Department of Homeland Security agencies argued that disclosing information on their social media surveillance policies will help criminals circumvent the law.
U.S. Customs and Border Protection cannot withhold information on its rules for authorizing agents to use fake identities and nongovernment accounts to spy on social media users, a federal judge ruled Wednesday.
Government lawyers had argued that disclosing the information would reveal sensitive law enforcement techniques that could help criminals elude justice. Exemption 7e of the Freedom of Information Act allows the government to keep those types of records hidden from public view.
In a lawsuit challenging government agencies’ refusal to release social media surveillance files, U.S. District Judge Edward Chen opted to review a set of disputed files behind closed doors at a hearing in camera, a Latin term meaning “in chambers.”
After peeking at the papers himself, Chen found CBP had no basis to withhold information on its social media spying procedures because the records did not reveal techniques that could help wrongdoers evade the law.
“Exemption 7(E) does not apply because the redacted portions are simply procedures for obtaining authorization to use masked monitoring and undercover engagement,” Chen wrote in a 17-page ruling. “This information cannot reasonably be expected to risk circumvention of the law.”
The legal dispute dates back to January 2019, when the ACLU sued seven federal agencies for refusing to release records on their use of social media monitoring tools. The FBI declined to acknowledge the existence of such records, arguing that doing so could reveal sensitive law enforcement information. In November 2019, Chen rejected that argument, finding social media monitoring is a “well-known general technique,” and he ordered the agency to start turning over files.
In the latest wrinkle of this public records fight, the ACLU sought to force CBP and other Homeland Security agencies to remove redactions that blacked out text in hundreds of pages of documents the government was required to disclose.
Despite finding that CBP could not conceal lines of text in a 12-page document on its social media surveillance policies, Chen largely sided with the government’s position in other disputes. He agreed the redactions met the standard for exemptions under the Freedom of Information Act.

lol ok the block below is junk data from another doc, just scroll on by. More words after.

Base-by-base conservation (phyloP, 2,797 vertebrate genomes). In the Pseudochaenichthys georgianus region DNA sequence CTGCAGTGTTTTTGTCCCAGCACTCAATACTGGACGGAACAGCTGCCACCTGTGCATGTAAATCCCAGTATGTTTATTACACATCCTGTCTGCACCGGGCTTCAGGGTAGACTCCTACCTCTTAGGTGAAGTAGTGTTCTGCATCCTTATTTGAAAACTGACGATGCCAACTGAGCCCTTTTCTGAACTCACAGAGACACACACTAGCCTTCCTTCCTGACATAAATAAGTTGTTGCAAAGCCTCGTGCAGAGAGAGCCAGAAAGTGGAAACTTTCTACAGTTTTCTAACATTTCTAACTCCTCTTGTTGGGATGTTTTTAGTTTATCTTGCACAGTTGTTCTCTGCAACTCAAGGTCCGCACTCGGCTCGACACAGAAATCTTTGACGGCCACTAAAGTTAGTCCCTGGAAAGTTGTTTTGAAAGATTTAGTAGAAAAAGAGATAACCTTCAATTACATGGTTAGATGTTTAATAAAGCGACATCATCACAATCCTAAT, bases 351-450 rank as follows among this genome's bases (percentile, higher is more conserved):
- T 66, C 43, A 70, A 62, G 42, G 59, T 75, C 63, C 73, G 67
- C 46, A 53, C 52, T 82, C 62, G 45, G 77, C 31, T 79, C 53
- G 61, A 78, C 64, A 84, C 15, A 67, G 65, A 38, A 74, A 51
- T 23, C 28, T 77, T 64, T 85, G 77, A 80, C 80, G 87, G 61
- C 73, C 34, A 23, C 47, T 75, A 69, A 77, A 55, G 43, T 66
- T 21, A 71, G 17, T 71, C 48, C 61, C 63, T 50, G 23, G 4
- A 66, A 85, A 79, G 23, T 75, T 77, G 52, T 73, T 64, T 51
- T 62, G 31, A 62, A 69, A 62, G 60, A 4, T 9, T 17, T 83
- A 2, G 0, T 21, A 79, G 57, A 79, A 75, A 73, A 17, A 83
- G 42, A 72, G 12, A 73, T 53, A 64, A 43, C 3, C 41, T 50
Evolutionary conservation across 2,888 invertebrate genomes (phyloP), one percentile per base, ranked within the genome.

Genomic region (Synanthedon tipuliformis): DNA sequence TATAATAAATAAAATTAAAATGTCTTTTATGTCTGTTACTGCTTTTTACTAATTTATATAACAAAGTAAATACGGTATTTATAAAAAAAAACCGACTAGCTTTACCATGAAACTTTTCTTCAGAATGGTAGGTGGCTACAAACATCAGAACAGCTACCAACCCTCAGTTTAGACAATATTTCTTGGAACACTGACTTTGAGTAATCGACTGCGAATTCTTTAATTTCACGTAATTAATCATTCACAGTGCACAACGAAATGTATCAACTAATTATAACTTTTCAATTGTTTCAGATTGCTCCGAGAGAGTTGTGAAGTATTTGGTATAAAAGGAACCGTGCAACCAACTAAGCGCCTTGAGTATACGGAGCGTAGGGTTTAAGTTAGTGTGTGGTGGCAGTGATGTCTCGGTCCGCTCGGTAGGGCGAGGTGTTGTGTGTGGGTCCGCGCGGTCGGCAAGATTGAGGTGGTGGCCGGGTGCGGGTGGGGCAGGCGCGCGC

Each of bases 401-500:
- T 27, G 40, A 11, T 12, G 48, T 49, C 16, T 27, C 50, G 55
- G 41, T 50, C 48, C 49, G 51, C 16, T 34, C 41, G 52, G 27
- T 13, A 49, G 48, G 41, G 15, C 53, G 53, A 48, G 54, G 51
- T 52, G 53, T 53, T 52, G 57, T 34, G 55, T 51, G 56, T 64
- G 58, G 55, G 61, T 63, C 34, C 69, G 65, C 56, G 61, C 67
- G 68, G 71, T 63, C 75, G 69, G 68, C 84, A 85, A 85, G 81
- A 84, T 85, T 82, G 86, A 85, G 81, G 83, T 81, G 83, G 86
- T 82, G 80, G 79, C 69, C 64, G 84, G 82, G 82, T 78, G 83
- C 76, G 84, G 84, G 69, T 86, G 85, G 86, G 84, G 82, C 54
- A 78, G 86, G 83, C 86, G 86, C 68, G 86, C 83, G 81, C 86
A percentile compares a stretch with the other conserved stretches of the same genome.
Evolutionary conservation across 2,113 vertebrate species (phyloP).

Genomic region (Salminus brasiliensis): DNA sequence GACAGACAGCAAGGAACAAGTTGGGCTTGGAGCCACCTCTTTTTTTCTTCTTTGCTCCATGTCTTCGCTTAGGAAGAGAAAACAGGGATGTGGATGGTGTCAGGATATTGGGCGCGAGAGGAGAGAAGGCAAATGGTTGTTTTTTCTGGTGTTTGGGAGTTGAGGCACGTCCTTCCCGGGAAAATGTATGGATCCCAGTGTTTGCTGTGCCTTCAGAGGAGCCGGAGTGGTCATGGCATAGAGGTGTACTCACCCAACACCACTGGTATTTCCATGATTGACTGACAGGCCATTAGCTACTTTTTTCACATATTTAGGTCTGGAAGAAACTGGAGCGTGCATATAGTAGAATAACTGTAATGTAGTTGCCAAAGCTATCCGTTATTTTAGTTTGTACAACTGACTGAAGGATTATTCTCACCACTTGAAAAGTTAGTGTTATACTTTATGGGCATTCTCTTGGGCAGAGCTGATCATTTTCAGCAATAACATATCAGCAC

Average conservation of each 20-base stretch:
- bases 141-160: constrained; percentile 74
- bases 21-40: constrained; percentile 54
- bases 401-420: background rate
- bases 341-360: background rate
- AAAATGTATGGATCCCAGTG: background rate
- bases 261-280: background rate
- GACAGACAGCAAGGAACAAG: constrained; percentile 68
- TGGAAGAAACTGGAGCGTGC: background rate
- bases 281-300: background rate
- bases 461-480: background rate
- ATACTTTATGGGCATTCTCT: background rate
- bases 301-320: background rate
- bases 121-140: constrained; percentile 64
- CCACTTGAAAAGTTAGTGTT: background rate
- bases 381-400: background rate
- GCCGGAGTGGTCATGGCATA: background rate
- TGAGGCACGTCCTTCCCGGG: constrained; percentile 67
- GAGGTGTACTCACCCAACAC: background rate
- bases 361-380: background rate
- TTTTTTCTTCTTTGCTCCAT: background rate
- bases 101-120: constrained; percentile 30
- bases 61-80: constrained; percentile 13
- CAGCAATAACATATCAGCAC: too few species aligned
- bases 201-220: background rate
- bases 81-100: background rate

The judge found Exemption 7e applied to several other disputed redactions because they described “investigative techniques not generally known to the public” and “specific means of deploying a particular investigative technique.”
The government also withheld information under the deliberative process privilege, which exempts pre-decisional records on the theory that disclosing them could chill candid discussions among government officials on policy issues before final rules or polices are adopted.
Chen found CBP improperly invoked that exemption to redact a list of acronyms for sub-agencies that reviewed a draft social media strategy document.
“The fact that sub-agencies were involved in reviewing the draft strategy cannot, at least in the absence of any explanation by the government, ‘reasonably be said to embody [CBP’s] policy-informed or -informing judgmental process,’” Chen wrote, citing the D.C. Circuit’s 1992 decision in Petroleum Info Corp. v. U.S. Dep’t of Interior.
Chen ordered CBP to produce unredacted versions of the documents he identified within 14 days.
The judge found CBP, Immigration and Customs Enforcement and United States Customs and Immigration Services properly invoked exemptions for deliberative process and attorney-client privileges to conceal other information in the disclosed documents.
The records addressed in Chen’s ruling Wednesday are just a small slice of the files the ACLU is seeking from a slew of other federal agencies, including the Department of Justice, FBI and the State Department. ACLU lawyer Hugh Handeyside said those departments are still working on releasing all the documents Chen ordered them to hand over in 2019.
In a phone interview Wednesday, Handeyside said making these files public will help Americans understand the extent to which the federal government is monitoring their speech.
“Sweeping surveillance of social media poses a serious threat to our civil liberties and our privacy, and it’s critical that the public have access to records on that kind of surveillance,” Handeyside said.
Handeyside declined to comment on Judge Chen’s ruling Wednesday, saying he and his colleagues are still reviewing the decision.
The Justice Department did not immediately respond to a request for comment. A CBP spokesperson declined to comment.